In my case, I started with air bags but I was still not happy with the ride. I installed the Sableloads and it was a night and day experience. So much of an improvement, that I only left enough air in the bads to keep them from getting pinched. The Stableloads cost so much less that I would recommend your parents try them first and if not satisfied, then try airbags.
Thanks everyone for sharing your ideas and pictures. I especially liked bigfootford's application, but we need to raise the ladder to access the previous generator cavity for storage. I just ordered a locking system from lowprolockdown.com and hope it is what I'm looking for. Once I have it in place, I'll send some pics. Again, thanks
This past summer, my 3 year old Onan 2500 quit working and the generator repair shop said it cost about $1200 to get it back in working order. Since I never liked how noisy it was, especially in quiet, backwoods settings, I decided to purchase a Honda 2000 from Camping World for $1000. I'll admit, I do miss the convenience of pushing a button from the comfort of the camper but other than that, the Honda has done a fabulous job and I really appreciate how quiet it is.
After removing the Onan, I installed a floor in the generator cavity and decided I would now use It for storing the Honda and additional gas. This idea works but I never realized how awkward it would be for getting the Honda in and out of the generator cavity. This now has me thinking if there is a way to secure and transport the Honda on the rear bumper. My thought is, if it can be locked and secured on the bumper, it wouldn't even have to be removed to operate it when needed.
So my question is, if this application has been done or if there are any other ideas for transporting your portable generator, could some of you please share how you accomplished this? And picture would be great!
Thank you for your help
We have an AC1150 (with sub wings), and after 3-1/2 years of truck camping, I just consider them a part of the camping experience. I love the floor space but loading is a pain. As for me, loading the TC has always been and will probably always will be the scariest and worst part of the experience. But if I always treat this duty with respect, caution and avoid thinking, "this is a piece of cake", it will only remain a brief downside to an incredible lifestyle.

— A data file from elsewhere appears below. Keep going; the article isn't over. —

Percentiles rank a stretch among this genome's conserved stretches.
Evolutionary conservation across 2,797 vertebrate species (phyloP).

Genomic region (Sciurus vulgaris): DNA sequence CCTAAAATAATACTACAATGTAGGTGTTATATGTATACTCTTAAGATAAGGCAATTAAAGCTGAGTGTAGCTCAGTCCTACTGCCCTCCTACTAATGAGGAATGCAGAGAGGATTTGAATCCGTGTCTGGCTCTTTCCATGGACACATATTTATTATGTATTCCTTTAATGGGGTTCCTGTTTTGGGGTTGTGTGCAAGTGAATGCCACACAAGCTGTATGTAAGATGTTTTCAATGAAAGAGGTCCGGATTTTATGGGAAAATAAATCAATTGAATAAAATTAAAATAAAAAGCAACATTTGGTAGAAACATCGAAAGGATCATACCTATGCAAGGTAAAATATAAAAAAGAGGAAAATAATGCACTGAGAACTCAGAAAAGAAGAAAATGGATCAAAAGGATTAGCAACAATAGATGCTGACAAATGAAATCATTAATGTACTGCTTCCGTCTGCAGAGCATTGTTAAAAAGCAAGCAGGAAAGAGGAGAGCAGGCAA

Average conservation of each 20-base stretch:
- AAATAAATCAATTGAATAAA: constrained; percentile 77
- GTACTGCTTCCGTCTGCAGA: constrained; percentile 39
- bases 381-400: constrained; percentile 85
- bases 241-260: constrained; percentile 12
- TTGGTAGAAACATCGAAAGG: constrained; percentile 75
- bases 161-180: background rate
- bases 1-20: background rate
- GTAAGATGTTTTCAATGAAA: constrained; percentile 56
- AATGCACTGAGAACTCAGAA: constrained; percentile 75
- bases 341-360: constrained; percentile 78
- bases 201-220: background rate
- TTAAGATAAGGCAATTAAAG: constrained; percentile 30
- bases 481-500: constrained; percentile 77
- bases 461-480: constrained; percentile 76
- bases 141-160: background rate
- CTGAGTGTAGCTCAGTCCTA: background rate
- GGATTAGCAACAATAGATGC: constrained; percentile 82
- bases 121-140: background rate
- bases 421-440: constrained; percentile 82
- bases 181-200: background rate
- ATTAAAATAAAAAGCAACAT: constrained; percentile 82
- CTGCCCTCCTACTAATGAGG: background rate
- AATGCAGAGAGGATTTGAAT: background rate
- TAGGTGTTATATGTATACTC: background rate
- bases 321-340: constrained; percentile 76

Thanks everyone. I've never posted a picture before and thought I'd play with the RV.net picture poster to see how it works. It's actually pretty simple and I'm feeling pretty proud of myself right now, thank you.
I think you will be very pleased with the Stableloads. I also have air bags but since the addition of the Stableloads, I only keep enough air in the bags to keep them from getting damaged. With Stableloads being so inexpensive and simple to install, I would try them first and if you are still not satisfied, then try the air bags.
I want to thank everyone for their input in my resent generator/battery/inverter questions. So, I think I will probably pick up a couple of group 31 AGM batteries and a 2000 watt pure sine inverter (probably the Xantrex prowatt sw2000). I've already ordered the Honda eu2000 generator.
Much of the primitive camping we do now is in the UP or Northern Michigan and I'm sure we will enjoy a quieter generator experience with the Honda. I'm sure the battery/inverter will be an additional benefit but I am hoping it will also be a benefit when we are on the the road traveling to a more distant destination and wanting to spend the quick overnights at a Walmart, rest stop or truck stop. Will the battery/inverter be all we need for our morning appliance usage or will we still need to use a generator? Obviously, with the Onan 2500, it was a simple push of a button (and waking up the neighborhood) to get the coffee brewing, and hair dryer, drying. Anyways, that is all history.
For our morning coffee, we use a Keurig coffee maker which requires turning it on to heat up the water and then make two thermos's of coffee. Probably less than five minutes. Then my DW will require about 10-15 minutes to use her hair dryer and curling iron. And lastly, using the microwave for heating up some oatmeal.
I hope this isn't a dump question but I have never been able to get a good grasp of RV electrical systems and if it is questionable whether this will work, then there is probably not a need to invest in this battery/inverter system at this time. I'm just hoping it will work.
Thanks for you help and patience.
If you are looking for an inverter I recomend Xantrex PROWatt SW2000.
Thanks, Scottz for this recommendation. I found it for sale at a place called Hodges Marine for $338. From what I've seen, this is a good price for a 2000 watt pure sine wave inverter. I think I'll probably order it. Thanks again.
It would be better to run a small 2,000 watt Honda generator for such high wattage appliances, then run the TV or other low wattage things with the inverter. But whatever you want. . .